Amid all the bluster about how high the stakes are and the vows by both parties to play out the game of chicken until they win, the approaching lame-duck session is more likely to come down to what lame ducks almost always come down to: punting until the next session of Congress.
Republican presidential nominee Mitt Romney tapped Rep. Paul Ryan (Wis.) for his running mate - and the would-be vice president could be the leading edge of a wave of current or former Hill talent heading to the administration next year if Romney wins.
Roll Call's Fabulous 50 showcases Capitol Hill's leading Democratic and Republican staffers. These top staffers are selected based on four criteria: Mastery, Influence, Spin and Access. Mastery is awarded to the Hill's policy and procedural experts; Influence is given to the individuals who drive the agenda, cut the deals, craft legislation and sway Members; Spin is given to Congress' best communicators who help set the tone and frame the debate; Access is awarded to those staffers who are in the room when decisions are made.
Familiar names top Roll Call's annual survey of Congressional wealth. Rep. Michael McCaul (R-Texas) is the richest Member of Congress for the second year in a row, reporting a vast fortune that in 2011 had a minimum net worth surpassing $300 million for the first time.
Members of Congress, focused almost entirely on the November elections, might not have much on the legislative calender before then. But Cord Sterling certainly doesn't expect any downtime. The vice president of legislative affairs for the Aerospace Industries Association is on the front lines of the fight against the possible automatic defense budget cuts, known in wonkspeak as sequestration.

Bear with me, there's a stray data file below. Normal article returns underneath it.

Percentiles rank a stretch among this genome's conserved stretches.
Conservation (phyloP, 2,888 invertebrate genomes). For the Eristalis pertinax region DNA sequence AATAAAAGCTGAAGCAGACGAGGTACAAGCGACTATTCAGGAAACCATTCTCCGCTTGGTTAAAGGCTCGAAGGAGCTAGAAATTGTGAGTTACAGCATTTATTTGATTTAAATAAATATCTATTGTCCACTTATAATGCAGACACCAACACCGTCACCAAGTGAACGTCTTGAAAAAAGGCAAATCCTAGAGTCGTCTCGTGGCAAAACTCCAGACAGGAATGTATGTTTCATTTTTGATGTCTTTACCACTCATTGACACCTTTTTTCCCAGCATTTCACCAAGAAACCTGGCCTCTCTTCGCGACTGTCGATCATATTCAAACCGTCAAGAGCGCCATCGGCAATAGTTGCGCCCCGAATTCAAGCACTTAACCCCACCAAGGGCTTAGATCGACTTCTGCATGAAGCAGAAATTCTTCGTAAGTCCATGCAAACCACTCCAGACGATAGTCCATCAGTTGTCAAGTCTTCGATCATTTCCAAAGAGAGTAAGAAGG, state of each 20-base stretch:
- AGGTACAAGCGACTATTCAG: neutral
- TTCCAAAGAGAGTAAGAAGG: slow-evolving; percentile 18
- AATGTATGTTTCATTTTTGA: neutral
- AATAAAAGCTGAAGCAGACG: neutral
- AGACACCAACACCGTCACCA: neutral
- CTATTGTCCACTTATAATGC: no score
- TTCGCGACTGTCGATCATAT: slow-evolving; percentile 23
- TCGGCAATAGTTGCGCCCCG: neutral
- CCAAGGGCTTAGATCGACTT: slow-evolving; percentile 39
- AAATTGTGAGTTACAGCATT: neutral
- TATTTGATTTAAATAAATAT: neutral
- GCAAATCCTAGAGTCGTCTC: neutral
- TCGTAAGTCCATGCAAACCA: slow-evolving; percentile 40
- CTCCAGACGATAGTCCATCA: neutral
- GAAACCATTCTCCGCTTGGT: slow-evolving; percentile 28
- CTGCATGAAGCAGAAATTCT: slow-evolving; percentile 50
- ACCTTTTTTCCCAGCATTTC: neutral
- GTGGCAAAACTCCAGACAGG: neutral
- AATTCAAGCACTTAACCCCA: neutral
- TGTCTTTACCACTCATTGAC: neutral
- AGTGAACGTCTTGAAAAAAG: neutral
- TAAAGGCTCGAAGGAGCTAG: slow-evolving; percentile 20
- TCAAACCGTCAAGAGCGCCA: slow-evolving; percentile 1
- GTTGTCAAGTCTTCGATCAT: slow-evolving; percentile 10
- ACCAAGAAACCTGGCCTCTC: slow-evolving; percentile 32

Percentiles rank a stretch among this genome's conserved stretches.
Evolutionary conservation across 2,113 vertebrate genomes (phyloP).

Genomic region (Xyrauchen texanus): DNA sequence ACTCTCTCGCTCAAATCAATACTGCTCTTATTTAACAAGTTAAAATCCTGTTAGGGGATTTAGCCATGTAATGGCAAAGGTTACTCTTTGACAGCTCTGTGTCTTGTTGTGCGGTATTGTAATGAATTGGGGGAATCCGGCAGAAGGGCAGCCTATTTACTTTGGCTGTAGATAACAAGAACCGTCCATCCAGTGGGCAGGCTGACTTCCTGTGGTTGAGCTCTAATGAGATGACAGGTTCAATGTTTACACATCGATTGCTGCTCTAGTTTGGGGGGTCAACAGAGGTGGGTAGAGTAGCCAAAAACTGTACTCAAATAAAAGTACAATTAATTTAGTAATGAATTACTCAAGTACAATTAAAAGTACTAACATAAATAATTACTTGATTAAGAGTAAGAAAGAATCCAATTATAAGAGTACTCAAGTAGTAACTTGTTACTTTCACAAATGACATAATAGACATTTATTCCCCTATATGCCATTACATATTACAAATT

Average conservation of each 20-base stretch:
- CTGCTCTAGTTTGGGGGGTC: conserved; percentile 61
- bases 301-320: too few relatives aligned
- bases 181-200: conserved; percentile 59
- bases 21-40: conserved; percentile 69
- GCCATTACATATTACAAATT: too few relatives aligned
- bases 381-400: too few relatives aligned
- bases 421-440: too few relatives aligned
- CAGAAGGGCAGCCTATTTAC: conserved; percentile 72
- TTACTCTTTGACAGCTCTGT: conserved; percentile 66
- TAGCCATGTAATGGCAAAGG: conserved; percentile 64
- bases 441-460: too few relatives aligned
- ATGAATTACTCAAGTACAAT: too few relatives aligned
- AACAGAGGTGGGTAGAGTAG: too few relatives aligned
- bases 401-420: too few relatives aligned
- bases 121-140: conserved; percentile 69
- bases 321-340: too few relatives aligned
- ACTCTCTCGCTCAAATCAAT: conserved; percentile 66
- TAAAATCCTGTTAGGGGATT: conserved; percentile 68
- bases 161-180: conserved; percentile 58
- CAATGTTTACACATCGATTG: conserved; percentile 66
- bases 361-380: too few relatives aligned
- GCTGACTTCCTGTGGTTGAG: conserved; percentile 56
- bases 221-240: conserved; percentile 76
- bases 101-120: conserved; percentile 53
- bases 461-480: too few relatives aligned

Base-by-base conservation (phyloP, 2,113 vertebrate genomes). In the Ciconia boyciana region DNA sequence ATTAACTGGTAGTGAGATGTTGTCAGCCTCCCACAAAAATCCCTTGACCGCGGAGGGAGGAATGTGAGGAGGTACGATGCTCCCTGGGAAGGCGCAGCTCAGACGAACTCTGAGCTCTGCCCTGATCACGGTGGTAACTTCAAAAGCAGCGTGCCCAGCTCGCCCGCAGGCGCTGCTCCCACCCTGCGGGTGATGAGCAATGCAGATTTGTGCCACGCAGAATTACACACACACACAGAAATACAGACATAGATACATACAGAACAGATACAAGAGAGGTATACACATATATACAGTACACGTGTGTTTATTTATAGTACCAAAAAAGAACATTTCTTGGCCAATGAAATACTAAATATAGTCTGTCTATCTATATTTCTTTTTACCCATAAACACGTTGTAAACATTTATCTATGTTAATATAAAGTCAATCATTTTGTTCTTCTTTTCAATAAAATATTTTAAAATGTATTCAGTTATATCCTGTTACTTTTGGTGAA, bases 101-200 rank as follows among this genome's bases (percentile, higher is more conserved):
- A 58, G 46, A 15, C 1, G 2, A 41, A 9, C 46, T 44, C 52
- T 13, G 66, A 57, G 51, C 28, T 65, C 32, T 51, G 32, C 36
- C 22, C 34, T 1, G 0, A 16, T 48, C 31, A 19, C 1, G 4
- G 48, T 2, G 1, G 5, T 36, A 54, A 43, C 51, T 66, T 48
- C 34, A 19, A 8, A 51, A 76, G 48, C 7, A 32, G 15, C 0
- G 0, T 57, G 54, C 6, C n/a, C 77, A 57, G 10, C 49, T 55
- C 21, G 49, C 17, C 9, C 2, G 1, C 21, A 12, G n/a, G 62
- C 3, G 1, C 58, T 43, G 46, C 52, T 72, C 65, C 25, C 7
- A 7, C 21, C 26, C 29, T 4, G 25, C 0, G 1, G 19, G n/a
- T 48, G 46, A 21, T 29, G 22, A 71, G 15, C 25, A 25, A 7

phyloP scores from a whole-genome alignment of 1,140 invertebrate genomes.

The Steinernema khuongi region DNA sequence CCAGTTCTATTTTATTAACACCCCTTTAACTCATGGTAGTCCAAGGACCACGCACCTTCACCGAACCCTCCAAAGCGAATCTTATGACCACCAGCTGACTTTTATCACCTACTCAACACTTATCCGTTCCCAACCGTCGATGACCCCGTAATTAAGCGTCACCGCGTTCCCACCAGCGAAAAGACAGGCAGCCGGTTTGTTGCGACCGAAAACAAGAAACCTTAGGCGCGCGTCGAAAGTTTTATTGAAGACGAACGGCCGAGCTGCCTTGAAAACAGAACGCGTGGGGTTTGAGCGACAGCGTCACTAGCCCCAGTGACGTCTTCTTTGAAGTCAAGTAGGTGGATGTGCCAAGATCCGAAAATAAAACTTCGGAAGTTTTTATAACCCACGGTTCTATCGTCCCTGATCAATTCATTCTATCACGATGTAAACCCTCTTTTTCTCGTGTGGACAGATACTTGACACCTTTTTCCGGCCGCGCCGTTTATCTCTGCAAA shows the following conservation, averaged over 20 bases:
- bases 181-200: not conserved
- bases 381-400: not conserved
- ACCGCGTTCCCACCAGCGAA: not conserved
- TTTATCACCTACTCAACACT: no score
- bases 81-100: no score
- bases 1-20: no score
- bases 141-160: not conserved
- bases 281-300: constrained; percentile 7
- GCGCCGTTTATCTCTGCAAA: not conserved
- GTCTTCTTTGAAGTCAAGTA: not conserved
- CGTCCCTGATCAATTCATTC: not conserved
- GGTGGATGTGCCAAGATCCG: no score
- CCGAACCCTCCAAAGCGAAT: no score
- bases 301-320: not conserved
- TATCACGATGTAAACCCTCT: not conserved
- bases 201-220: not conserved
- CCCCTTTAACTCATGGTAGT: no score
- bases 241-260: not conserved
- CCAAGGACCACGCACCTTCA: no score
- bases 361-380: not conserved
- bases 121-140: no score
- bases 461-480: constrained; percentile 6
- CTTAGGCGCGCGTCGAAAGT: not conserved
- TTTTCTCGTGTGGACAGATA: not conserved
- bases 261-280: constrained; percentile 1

When the House Ethics Committee announced in July that it would formally investigate whether Nevada Senate candidate Rep. Shelley Berkley (D) broke any House rules or laws when she intervened to save a kidney transplant program, Democrats moved catlike to limit the potential damage.
The 112th Congress is on track to be the least productive in modern history, as partisan wrangling between the Republican-led House, the Democratic-run Senate and President Barack Obama has taken its toll on legislative action.
Running a successful restaurant in D.C. is plenty stressful enough. But Capitol Hill hospitality providers must deal with the added (sur)reality of losing hundreds of clients each time Congress takes one of its little breaks - none more painful than the annual summer recess.